A Full And Particular Account Of All The Circumstances Attending To The Loss Of The Steamboat Lexington….
Includes a Passenger List
A FULL AND PARTICULAR ACCOUNT OF ALL THE CIRCUMSTANCES ATTENDING TO THE LOSS OF THE STEAMBOAT LEXINGTON, IN LONG ISLAND SOUND, ON THE NIGHT OF JANUARY 13, 1840. Providence: H. H. Brown & A. H. Stillwell, 1840. 1st Edition, 32p, frontispiece woodcut of the Lexington in flames.
On January 13, 1840, over 150 people perished on Long Island Sound when the steamboat Lexington caught fire. Only four survived the “Appalling Calamity,” as newspapers across the country described it. The 207-foot-long boat, en route from New York to Stonington, was laden with passengers and freight–including 150 bales of cotton on the upper deck. The fire broke out near the smoke pipe around 7:00 p.m. and, fanned by the strong wind, quickly spread to the cotton. All attempts to extinguish the flames failed.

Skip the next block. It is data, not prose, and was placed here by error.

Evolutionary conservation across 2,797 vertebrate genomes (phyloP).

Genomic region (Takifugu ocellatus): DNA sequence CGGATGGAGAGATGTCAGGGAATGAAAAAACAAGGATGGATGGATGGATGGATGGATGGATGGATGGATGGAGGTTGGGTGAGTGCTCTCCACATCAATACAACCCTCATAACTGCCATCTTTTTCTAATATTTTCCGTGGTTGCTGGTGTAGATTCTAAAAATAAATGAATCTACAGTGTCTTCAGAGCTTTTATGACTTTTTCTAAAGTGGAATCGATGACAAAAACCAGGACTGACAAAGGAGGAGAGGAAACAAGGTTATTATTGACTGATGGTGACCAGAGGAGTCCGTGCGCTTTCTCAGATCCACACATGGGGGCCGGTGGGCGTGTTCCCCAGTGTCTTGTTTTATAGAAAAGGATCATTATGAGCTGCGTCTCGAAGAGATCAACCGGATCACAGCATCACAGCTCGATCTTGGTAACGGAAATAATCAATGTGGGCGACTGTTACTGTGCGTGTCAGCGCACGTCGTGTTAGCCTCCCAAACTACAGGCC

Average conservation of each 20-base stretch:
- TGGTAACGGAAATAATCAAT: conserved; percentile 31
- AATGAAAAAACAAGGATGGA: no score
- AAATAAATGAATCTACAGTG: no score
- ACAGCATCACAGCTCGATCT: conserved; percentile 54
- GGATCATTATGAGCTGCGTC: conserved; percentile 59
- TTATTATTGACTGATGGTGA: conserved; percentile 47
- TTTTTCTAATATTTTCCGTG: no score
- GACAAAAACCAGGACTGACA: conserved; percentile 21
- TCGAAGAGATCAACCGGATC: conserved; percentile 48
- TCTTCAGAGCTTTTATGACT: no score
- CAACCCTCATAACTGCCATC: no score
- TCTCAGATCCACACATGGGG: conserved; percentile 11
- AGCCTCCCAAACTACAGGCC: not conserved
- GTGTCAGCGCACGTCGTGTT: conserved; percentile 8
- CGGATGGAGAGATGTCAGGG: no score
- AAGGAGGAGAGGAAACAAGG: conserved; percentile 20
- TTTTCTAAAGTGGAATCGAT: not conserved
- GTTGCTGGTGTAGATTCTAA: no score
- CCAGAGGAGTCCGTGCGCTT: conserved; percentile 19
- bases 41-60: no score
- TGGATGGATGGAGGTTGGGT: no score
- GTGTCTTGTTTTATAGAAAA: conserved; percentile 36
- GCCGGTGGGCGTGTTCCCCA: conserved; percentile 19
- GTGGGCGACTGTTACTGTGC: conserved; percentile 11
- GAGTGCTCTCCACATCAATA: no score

A detailed account of the tragedy and loss of 140 lives, including a list of the passengers. Original printed wrappers in uncommonly good condition. Light chipping at extremities; light foxing.